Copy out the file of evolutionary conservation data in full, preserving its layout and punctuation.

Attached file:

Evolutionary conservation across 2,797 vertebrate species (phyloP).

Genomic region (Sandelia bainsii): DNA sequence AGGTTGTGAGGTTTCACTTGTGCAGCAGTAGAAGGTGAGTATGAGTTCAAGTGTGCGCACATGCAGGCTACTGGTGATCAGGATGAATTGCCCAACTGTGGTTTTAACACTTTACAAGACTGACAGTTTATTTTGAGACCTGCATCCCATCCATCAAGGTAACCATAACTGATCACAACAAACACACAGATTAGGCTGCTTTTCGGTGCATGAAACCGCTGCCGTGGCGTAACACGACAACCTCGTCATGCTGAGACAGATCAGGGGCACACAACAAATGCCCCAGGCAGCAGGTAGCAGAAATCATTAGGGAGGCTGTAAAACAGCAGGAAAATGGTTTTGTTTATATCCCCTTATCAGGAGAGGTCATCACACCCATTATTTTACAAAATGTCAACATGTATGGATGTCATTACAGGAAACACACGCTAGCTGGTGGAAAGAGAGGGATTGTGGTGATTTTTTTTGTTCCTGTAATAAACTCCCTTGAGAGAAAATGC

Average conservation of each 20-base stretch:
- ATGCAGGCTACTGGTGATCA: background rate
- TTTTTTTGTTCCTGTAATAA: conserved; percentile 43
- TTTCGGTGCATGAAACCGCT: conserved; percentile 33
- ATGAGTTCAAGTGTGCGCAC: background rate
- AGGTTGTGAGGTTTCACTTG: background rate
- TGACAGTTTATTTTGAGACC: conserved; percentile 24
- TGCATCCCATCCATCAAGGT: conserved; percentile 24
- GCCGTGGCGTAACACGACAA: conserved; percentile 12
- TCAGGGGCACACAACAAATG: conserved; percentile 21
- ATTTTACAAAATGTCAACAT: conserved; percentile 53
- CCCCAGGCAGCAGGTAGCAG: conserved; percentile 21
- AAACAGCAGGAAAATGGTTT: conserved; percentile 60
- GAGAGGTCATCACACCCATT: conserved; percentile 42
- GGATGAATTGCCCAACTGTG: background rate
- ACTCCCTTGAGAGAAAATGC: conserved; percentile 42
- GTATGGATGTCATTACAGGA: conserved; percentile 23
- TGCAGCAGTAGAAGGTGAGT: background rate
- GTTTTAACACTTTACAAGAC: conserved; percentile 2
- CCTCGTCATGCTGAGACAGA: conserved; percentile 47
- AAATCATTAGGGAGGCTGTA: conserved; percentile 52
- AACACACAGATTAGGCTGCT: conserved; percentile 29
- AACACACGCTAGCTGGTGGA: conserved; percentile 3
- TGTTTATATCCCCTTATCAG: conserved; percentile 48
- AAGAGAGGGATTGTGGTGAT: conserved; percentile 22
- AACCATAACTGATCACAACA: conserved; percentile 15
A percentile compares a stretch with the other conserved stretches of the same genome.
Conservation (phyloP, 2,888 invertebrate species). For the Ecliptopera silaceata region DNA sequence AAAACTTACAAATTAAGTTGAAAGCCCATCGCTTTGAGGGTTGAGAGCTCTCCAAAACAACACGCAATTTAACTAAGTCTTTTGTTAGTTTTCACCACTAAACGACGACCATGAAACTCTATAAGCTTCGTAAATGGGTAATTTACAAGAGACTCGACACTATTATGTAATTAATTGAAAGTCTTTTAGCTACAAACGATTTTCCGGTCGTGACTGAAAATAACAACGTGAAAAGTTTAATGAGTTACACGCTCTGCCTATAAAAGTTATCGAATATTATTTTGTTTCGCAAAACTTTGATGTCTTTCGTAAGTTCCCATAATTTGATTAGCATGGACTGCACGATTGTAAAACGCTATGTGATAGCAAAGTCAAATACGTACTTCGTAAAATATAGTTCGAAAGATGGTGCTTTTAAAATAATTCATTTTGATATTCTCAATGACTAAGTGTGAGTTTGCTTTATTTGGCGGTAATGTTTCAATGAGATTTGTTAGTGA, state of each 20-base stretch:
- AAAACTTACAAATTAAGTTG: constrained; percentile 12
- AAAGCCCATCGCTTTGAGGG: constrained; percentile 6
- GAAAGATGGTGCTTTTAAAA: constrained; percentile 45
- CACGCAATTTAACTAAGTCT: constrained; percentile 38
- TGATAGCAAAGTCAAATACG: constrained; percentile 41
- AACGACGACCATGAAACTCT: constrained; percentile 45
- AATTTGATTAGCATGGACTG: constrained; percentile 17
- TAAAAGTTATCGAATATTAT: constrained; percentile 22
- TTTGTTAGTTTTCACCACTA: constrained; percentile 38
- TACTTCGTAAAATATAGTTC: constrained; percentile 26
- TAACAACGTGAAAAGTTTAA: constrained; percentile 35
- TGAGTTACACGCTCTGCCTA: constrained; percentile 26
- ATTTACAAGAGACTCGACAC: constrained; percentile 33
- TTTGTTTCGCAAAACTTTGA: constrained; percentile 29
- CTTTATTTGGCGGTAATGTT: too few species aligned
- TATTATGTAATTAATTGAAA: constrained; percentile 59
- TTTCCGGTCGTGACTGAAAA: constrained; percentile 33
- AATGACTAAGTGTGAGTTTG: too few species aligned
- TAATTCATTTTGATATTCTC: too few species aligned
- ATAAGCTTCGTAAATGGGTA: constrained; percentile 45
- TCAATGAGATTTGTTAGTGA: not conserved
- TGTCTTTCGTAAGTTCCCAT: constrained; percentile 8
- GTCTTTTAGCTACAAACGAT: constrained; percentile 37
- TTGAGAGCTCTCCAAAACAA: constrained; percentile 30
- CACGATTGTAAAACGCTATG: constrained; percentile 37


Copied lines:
Evolutionary conservation across 2,797 vertebrate species (phyloP).

Genomic region (Sandelia bainsii): DNA sequence AGGTTGTGAGGTTTCACTTGTGCAGCAGTAGAAGGTGAGTATGAGTTCAAGTGTGCGCACATGCAGGCTACTGGTGATCAGGATGAATTGCCCAACTGTGGTTTTAACACTTTACAAGACTGACAGTTTATTTTGAGACCTGCATCCCATCCATCAAGGTAACCATAACTGATCACAACAAACACACAGATTAGGCTGCTTTTCGGTGCATGAAACCGCTGCCGTGGCGTAACACGACAACCTCGTCATGCTGAGACAGATCAGGGGCACACAACAAATGCCCCAGGCAGCAGGTAGCAGAAATCATTAGGGAGGCTGTAAAACAGCAGGAAAATGGTTTTGTTTATATCCCCTTATCAGGAGAGGTCATCACACCCATTATTTTACAAAATGTCAACATGTATGGATGTCATTACAGGAAACACACGCTAGCTGGTGGAAAGAGAGGGATTGTGGTGATTTTTTTTGTTCCTGTAATAAACTCCCTTGAGAGAAAATGC

Average conservation of each 20-base stretch:
- ATGCAGGCTACTGGTGATCA: background rate
- TTTTTTTGTTCCTGTAATAA: conserved; percentile 43
- TTTCGGTGCATGAAACCGCT: conserved; percentile 33
- ATGAGTTCAAGTGTGCGCAC: background rate
- AGGTTGTGAGGTTTCACTTG: background rate
- TGACAGTTTATTTTGAGACC: conserved; percentile 24
- TGCATCCCATCCATCAAGGT: conserved; percentile 24
- GCCGTGGCGTAACACGACAA: conserved; percentile 12
- TCAGGGGCACACAACAAATG: conserved; percentile 21
- ATTTTACAAAATGTCAACAT: conserved; percentile 53
- CCCCAGGCAGCAGGTAGCAG: conserved; percentile 21
- AAACAGCAGGAAAATGGTTT: conserved; percentile 60
- GAGAGGTCATCACACCCATT: conserved; percentile 42
- GGATGAATTGCCCAACTGTG: background rate
- ACTCCCTTGAGAGAAAATGC: conserved; percentile 42
- GTATGGATGTCATTACAGGA: conserved; percentile 23
- TGCAGCAGTAGAAGGTGAGT: background rate
- GTTTTAACACTTTACAAGAC: conserved; percentile 2
- CCTCGTCATGCTGAGACAGA: conserved; percentile 47
- AAATCATTAGGGAGGCTGTA: conserved; percentile 52
- AACACACAGATTAGGCTGCT: conserved; percentile 29
- AACACACGCTAGCTGGTGGA: conserved; percentile 3
- TGTTTATATCCCCTTATCAG: conserved; percentile 48
- AAGAGAGGGATTGTGGTGAT: conserved; percentile 22
- AACCATAACTGATCACAACA: conserved; percentile 15
A percentile compares a stretch with the other conserved stretches of the same genome.
Conservation (phyloP, 2,888 invertebrate species). For the Ecliptopera silaceata region DNA sequence AAAACTTACAAATTAAGTTGAAAGCCCATCGCTTTGAGGGTTGAGAGCTCTCCAAAACAACACGCAATTTAACTAAGTCTTTTGTTAGTTTTCACCACTAAACGACGACCATGAAACTCTATAAGCTTCGTAAATGGGTAATTTACAAGAGACTCGACACTATTATGTAATTAATTGAAAGTCTTTTAGCTACAAACGATTTTCCGGTCGTGACTGAAAATAACAACGTGAAAAGTTTAATGAGTTACACGCTCTGCCTATAAAAGTTATCGAATATTATTTTGTTTCGCAAAACTTTGATGTCTTTCGTAAGTTCCCATAATTTGATTAGCATGGACTGCACGATTGTAAAACGCTATGTGATAGCAAAGTCAAATACGTACTTCGTAAAATATAGTTCGAAAGATGGTGCTTTTAAAATAATTCATTTTGATATTCTCAATGACTAAGTGTGAGTTTGCTTTATTTGGCGGTAATGTTTCAATGAGATTTGTTAGTGA, state of each 20-base stretch:
- AAAACTTACAAATTAAGTTG: constrained; percentile 12
- AAAGCCCATCGCTTTGAGGG: constrained; percentile 6
- GAAAGATGGTGCTTTTAAAA: constrained; percentile 45
- CACGCAATTTAACTAAGTCT: constrained; percentile 38
- TGATAGCAAAGTCAAATACG: constrained; percentile 41
- AACGACGACCATGAAACTCT: constrained; percentile 45
- AATTTGATTAGCATGGACTG: constrained; percentile 17
- TAAAAGTTATCGAATATTAT: constrained; percentile 22
- TTTGTTAGTTTTCACCACTA: constrained; percentile 38
- TACTTCGTAAAATATAGTTC: constrained; percentile 26
- TAACAACGTGAAAAGTTTAA: constrained; percentile 35
- TGAGTTACACGCTCTGCCTA: constrained; percentile 26
- ATTTACAAGAGACTCGACAC: constrained; percentile 33
- TTTGTTTCGCAAAACTTTGA: constrained; percentile 29
- CTTTATTTGGCGGTAATGTT: too few species aligned
- TATTATGTAATTAATTGAAA: constrained; percentile 59
- TTTCCGGTCGTGACTGAAAA: constrained; percentile 33
- AATGACTAAGTGTGAGTTTG: too few species aligned
- TAATTCATTTTGATATTCTC: too few species aligned
- ATAAGCTTCGTAAATGGGTA: constrained; percentile 45
- TCAATGAGATTTGTTAGTGA: not conserved
- TGTCTTTCGTAAGTTCCCAT: constrained; percentile 8
- GTCTTTTAGCTACAAACGAT: constrained; percentile 37
- TTGAGAGCTCTCCAAAACAA: constrained; percentile 30
- CACGATTGTAAAACGCTATG: constrained; percentile 37